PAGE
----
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How to Change Your EHR System

PUBLISHED ON: 07.29.2023
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How to Change Your EHR System

The mental health field is famously resistant to change. It’s both ironic and challenging. Because clinicians often expect their clients to be open to change, they struggle to embrace it, particularly when transitioning from paper charts to electronic systems. If you or your staff find yourselves in this situation, it’s crucial to understand how to change your EHR system or even transition to an electronic system from paper.

Here are three steps to help you navigate this process:

Step 1: Reflect on Your Attitude

Begin by assessing whether you are communicating resistance to adopting an electronic system for behavioral health. In many agencies considering the switch to electronic health records (EHR), some clinicians and administrative staff may feel apprehensive about giving up the familiarity of paper and being required to change their methods. If your staff is hesitant or even hostile towards this change, they will likely find fault with the proposed system.

Before expecting or pressuring your team to embrace the transition, examine your own attitude towards it. Be self-aware if you feel coerced into using electronic records due to industry standards, financial incentives, or any other reason. Your attitude can significantly impact the implementation process. Take the time to truly commit to this change before expecting your staff to follow suit. If you are not fully confident about the new system, your staff will sense your hesitation, which may hinder the process. Start by addressing your resistance and ensure that you fully support the decision before approaching your employees.

Step 2: Harness the Power of Positive Expectations

Our expectations shape our reality. Be honest with yourself about your fears, hopes, and expectations regarding implementing an EHR in your practice. Setting the expectation that you will calmly and confidently address any issues that arise from the transition will significantly enhance the chances of a smooth rollout.

Consider different scenarios that may unfold when you share your decision with the team and set realistic expectations about their reactions so that you can prepare accordingly:

  • How will you respond if your staff resists the requirement?
  • What if the implementation process becomes challenging or dramatic?
  • How will you handle team members who feel threatened or perceive your decision as a personal critique of their current practices?
  • What if everyone is excited about the potential benefits of the switch?
  • Are there colleagues you can rely on to support and assist resistant employees during the transition?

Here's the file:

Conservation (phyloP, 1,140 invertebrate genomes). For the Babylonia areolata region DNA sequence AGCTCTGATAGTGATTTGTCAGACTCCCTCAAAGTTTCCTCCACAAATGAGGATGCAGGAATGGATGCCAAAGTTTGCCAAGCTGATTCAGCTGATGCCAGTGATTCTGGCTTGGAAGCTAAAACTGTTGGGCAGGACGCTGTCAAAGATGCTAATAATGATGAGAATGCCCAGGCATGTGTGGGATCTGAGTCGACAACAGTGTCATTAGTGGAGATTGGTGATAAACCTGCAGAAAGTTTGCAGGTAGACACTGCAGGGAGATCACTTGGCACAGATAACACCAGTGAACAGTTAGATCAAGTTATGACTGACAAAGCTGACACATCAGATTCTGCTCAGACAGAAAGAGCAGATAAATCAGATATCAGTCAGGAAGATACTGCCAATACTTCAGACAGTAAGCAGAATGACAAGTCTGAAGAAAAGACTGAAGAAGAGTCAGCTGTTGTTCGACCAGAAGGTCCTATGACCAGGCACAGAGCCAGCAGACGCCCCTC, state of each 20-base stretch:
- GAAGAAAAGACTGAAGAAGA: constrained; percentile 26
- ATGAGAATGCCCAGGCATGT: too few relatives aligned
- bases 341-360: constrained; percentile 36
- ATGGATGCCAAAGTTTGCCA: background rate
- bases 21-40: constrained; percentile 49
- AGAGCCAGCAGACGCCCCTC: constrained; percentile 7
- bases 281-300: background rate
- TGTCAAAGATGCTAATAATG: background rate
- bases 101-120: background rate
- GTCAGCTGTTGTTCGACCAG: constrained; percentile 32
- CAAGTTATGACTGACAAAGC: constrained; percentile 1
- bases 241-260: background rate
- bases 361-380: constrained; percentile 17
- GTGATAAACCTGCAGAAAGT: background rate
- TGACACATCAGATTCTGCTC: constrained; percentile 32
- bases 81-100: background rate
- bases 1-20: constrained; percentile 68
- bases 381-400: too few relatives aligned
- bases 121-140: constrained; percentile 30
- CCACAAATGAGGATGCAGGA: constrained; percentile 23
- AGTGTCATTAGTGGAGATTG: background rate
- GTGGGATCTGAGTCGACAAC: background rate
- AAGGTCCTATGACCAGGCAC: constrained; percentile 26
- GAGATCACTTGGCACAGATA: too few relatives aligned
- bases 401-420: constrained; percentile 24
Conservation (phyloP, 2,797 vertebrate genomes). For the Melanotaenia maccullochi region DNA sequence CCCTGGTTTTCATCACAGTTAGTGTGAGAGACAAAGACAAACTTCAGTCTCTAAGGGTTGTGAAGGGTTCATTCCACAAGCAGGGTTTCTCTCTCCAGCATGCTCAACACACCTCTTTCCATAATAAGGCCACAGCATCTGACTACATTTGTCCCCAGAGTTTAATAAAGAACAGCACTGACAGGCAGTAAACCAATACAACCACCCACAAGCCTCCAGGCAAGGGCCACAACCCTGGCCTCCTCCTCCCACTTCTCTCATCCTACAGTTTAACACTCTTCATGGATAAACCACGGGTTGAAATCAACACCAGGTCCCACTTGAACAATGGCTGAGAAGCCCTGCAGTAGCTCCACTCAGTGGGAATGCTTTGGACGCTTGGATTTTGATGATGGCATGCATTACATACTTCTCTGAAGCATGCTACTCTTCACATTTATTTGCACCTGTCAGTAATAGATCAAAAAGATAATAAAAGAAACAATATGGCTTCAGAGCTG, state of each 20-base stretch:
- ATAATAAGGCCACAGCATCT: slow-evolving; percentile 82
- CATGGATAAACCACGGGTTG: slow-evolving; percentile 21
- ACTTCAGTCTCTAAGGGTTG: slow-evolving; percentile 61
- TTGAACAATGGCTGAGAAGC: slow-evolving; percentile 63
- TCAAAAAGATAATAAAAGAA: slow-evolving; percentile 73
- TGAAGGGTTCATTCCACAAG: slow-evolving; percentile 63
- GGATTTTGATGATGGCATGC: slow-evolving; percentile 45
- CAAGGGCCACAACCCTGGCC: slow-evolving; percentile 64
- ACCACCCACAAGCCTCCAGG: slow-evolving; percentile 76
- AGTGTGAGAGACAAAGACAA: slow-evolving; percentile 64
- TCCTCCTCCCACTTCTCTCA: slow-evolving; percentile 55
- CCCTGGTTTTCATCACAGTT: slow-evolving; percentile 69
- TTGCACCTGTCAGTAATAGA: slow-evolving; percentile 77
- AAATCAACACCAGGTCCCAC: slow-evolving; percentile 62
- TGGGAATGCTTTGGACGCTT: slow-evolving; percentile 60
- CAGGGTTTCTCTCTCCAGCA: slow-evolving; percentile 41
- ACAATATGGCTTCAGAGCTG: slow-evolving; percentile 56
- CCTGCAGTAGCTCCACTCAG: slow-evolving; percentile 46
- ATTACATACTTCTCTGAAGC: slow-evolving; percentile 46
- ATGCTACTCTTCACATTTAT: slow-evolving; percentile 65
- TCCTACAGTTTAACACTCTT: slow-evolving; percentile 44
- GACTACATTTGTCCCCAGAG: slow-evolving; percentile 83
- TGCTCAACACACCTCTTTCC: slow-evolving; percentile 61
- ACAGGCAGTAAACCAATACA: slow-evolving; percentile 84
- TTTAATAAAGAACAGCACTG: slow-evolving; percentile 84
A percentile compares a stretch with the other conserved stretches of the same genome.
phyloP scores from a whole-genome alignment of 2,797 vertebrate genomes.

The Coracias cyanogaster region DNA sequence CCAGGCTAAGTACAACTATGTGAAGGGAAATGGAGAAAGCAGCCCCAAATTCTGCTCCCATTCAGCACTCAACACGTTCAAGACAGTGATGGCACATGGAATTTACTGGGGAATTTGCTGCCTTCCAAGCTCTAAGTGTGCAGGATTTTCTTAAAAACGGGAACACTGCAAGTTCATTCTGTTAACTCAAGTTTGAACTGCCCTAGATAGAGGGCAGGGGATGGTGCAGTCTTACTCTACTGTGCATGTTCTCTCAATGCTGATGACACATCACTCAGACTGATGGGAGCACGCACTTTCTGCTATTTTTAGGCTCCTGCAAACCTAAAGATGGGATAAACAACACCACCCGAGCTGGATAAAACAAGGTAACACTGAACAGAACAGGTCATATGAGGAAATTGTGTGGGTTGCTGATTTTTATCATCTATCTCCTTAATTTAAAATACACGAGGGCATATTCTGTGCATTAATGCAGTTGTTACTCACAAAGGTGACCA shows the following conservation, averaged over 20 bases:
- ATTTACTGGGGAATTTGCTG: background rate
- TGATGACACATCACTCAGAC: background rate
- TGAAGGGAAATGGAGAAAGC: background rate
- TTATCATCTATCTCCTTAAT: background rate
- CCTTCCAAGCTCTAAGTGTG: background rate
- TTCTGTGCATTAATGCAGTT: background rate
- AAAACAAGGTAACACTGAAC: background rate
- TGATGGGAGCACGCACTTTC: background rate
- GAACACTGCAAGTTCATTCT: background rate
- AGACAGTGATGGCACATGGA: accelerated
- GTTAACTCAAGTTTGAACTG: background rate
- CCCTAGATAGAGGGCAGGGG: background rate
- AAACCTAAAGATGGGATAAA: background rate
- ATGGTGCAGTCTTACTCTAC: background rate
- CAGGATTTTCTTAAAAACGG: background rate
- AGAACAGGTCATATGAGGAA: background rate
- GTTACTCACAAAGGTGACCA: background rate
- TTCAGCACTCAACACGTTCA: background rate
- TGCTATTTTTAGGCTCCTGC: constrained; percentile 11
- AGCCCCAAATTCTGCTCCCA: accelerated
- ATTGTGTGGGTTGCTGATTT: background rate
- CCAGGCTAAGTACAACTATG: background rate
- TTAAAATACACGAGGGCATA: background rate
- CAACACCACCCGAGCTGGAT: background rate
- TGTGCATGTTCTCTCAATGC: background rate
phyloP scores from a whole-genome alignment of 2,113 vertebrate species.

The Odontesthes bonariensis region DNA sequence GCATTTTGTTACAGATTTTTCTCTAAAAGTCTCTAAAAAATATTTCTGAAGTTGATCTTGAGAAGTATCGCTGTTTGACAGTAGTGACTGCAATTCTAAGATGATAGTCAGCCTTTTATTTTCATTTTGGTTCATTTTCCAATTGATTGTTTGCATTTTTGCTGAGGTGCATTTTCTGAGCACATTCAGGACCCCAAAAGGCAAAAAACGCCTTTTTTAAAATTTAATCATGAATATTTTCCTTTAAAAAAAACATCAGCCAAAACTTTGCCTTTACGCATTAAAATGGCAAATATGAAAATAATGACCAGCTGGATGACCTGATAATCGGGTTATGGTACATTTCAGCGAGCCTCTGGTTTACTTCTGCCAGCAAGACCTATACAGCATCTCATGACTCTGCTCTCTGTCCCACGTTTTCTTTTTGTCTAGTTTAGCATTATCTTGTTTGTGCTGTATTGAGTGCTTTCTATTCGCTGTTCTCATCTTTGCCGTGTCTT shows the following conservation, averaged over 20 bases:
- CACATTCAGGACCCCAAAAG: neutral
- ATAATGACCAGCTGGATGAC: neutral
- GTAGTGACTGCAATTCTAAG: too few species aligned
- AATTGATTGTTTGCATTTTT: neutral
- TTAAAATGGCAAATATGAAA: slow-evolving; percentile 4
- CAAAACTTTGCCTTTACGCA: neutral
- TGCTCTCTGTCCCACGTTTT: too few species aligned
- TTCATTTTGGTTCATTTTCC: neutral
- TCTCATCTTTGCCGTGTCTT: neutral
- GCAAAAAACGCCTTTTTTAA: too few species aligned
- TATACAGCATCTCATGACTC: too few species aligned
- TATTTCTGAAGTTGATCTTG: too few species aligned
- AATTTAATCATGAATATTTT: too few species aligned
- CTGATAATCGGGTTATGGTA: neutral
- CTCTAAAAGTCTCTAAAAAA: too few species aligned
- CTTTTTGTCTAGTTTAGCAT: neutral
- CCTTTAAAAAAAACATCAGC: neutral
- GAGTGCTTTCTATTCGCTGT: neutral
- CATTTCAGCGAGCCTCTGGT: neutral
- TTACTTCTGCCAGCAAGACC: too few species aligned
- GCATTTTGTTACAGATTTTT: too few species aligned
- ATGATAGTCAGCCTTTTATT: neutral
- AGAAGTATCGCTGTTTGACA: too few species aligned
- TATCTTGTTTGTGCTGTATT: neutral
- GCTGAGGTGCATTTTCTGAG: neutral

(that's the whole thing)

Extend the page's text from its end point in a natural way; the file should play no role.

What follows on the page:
• How can you assign specific tasks to different team members to honor their feelings while utilizing their strengths?

Utilize your therapist toolbox to prepare positive responses and constructive solutions to potential reactions. Remember to tap into the power of the mind to foster a supportive staff response at your agency.

Step 3: Focus on Logistics

Addressing the practical aspects of implementing an electronic behavioral health system can help alleviate your staff’s anxiety. Providing them with clear information about the transition process can help alleviate their fears. For example, demonstrating to a biller that their job won’t be eliminated but rather transformed into a new skill set for electronic invoicing can alleviate fear-based hostility.

Further, outline the training process and long-term customer support the EHR offers. Assure your staff that their jobs are secure, provide training dates, specify the timeline for successful system usage, and explain the ongoing support available. Doing so may gain allies among your staff during the transition.

Step 4: Provide Support

Lastly, be strategic in providing support to your staff throughout the transition. They will likely be expected to continue working while switching systems, which can be stressful. The more information you can provide about the implementation, rollout, training, and the actual switching process, the better prepared and supported they will feel.

As a mental health professional, you understand the importance of making others feel seen, heard, and valued, especially during challenging times. Extend that same understanding to yourself and your team for a more successful transition experience.

For additional resources and tools, visit our EHR Resource Center. If you’re interested in how PIMSY can save time, reduce expenses, and maximize profitability for your agency, please contact us at 877.334.8512, ext 1 or hello@pimsyehr.com.

pehradmin
Author: pehradmin

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